Fertility treatments should be considered essential, say patients

Michaela Alexis’s stomach is covered in scars and bruises, a necessary evil of injecting herself with hormones as she races to get pregnant in the short window of time she has left.

The 35-year-old Ottawa woman has battled infertility for the past three years. She’s undergone intrauterine insemination, surgery for her severe endometriosis and now in vitro fertilization.

Now, Alexis is also dealing with the uncertainty faced by her fertility clinic, as the provincial government tightens the rules on what’s considered essential during the third wave of the COVID-19 pandemic.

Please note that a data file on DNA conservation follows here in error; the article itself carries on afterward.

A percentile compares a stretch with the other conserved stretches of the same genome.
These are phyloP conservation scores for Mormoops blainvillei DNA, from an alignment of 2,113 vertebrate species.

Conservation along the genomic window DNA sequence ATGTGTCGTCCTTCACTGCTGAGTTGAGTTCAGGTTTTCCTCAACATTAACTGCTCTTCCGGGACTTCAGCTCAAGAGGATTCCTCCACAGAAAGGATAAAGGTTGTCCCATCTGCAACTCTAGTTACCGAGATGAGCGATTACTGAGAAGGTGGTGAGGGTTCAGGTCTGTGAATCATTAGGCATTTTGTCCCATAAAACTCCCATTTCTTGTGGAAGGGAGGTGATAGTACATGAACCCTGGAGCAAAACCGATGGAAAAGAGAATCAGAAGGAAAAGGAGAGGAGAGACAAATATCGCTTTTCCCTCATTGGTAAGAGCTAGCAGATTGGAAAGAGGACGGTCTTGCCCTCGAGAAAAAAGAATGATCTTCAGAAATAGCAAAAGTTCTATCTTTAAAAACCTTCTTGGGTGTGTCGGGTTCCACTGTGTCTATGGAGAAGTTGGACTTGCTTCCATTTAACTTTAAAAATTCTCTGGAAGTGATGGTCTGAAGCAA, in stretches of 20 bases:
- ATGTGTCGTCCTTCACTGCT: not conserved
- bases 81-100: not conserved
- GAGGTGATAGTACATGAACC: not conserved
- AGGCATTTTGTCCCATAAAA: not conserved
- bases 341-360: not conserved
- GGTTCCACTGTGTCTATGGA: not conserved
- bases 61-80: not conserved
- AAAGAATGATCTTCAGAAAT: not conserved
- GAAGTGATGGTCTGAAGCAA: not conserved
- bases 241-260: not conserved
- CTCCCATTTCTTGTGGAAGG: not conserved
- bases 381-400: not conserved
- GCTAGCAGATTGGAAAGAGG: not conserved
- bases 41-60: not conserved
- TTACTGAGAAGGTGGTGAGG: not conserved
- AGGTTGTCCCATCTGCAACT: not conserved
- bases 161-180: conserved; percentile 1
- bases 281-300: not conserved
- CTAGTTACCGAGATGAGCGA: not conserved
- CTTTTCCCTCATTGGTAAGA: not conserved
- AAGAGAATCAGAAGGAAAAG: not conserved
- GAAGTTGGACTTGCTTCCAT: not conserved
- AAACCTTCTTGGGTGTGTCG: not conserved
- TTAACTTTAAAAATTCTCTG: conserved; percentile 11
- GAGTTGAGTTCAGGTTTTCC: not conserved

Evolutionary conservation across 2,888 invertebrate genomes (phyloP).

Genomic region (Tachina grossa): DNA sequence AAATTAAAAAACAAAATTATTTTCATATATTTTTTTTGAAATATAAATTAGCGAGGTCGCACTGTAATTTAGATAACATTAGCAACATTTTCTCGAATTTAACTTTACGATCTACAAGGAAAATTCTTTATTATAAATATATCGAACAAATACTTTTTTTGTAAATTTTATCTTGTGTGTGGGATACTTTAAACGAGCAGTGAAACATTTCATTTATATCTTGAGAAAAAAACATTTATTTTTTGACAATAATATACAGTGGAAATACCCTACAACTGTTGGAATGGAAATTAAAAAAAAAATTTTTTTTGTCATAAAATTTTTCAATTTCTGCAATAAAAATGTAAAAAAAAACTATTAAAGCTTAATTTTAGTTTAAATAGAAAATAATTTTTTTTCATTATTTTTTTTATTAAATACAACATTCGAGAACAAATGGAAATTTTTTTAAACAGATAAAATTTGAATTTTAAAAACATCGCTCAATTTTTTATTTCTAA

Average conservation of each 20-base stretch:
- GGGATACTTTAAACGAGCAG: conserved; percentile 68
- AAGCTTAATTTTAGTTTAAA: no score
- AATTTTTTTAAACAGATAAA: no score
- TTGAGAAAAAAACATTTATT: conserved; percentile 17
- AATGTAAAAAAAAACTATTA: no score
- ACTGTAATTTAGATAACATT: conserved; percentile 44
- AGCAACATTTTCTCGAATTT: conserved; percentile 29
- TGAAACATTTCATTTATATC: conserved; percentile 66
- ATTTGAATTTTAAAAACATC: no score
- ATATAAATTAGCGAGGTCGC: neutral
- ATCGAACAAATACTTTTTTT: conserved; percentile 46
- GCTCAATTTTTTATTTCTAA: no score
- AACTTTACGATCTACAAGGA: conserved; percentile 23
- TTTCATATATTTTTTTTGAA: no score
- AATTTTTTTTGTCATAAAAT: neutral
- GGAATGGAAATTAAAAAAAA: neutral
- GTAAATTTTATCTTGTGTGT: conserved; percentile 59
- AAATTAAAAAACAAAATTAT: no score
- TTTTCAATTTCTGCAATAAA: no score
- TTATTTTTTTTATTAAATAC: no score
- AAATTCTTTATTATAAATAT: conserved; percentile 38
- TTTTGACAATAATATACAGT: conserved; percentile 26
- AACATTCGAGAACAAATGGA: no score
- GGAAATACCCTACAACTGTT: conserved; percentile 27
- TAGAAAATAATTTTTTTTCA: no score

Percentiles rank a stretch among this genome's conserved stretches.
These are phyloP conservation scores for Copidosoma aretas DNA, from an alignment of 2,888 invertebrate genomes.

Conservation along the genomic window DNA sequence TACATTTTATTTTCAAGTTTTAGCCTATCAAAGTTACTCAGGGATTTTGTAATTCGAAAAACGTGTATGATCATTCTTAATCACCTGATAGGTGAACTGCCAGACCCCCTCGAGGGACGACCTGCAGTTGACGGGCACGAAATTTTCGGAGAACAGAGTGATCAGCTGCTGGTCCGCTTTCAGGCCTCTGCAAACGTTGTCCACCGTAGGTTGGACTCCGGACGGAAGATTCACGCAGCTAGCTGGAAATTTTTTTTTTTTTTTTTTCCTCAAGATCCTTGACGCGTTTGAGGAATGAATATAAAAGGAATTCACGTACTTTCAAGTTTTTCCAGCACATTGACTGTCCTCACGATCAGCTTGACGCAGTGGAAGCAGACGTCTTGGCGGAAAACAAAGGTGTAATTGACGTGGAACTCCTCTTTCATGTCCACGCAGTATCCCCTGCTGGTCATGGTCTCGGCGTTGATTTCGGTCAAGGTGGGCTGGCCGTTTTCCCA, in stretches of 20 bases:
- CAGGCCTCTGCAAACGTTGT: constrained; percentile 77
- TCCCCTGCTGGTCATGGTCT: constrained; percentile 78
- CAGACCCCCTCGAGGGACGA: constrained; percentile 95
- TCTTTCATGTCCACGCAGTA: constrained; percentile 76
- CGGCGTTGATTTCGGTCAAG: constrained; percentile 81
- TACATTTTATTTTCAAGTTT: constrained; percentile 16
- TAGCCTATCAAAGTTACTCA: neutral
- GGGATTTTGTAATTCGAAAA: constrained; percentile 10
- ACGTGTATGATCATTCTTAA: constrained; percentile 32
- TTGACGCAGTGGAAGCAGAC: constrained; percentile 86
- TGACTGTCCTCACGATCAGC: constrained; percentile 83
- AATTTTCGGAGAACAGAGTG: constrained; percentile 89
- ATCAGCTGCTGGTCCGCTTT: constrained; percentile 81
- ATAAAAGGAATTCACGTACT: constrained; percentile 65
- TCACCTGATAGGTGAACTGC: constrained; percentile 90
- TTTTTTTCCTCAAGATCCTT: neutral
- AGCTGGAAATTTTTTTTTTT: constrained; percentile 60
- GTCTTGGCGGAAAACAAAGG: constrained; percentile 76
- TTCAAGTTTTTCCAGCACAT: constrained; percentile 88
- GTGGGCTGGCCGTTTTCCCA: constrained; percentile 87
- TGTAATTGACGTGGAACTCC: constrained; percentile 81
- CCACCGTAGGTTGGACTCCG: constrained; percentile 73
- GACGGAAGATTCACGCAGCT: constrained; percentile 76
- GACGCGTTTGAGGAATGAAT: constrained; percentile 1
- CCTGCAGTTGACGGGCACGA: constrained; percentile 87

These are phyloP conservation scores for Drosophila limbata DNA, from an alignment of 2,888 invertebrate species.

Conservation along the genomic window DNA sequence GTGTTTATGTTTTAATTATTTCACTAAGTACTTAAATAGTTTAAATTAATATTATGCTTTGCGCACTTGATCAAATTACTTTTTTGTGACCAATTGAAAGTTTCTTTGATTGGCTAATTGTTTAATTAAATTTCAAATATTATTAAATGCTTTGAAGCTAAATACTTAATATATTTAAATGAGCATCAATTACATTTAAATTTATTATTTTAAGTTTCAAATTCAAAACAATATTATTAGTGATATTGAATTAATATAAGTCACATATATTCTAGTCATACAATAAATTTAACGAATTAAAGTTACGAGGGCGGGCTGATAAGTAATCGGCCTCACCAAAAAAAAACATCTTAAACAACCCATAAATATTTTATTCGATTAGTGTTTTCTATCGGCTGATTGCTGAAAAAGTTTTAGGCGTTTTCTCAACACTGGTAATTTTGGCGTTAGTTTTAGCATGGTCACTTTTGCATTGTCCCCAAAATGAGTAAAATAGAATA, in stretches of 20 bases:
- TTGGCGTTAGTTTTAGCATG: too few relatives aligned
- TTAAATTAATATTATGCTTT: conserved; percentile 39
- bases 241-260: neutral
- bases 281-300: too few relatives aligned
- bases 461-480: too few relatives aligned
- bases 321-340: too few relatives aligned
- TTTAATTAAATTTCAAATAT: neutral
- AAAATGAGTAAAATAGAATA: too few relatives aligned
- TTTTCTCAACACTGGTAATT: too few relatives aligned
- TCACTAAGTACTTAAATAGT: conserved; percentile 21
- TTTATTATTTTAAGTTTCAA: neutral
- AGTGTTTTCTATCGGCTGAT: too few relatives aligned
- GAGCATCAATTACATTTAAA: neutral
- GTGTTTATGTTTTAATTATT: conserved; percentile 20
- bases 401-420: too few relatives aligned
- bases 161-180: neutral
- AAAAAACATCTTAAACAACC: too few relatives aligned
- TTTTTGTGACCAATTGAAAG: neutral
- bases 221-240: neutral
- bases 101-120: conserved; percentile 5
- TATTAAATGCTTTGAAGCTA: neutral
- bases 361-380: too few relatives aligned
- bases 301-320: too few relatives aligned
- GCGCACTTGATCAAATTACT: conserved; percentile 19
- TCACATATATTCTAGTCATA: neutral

On April 20, the Ontario government issued a directive ordering “the cessation of non-emergent and non-urgent surgeries and procedures.” That left fertility centres unclear as to whether they’re considered an essential service, given their procedures are deemed elective.

When the pandemic started, fertility centres were forced to close for two months. This year, some clinics closed after the April directive before reopening just days later.

The Ottawa Fertility Centre — which Alexis relies on for her treatments — was one of them.

“It’s hard to be in a position where you already feel, as an infertile person, like you don’t matter in the world. And then … [you] feel like you’re being told by the government that you really, really don’t matter.”

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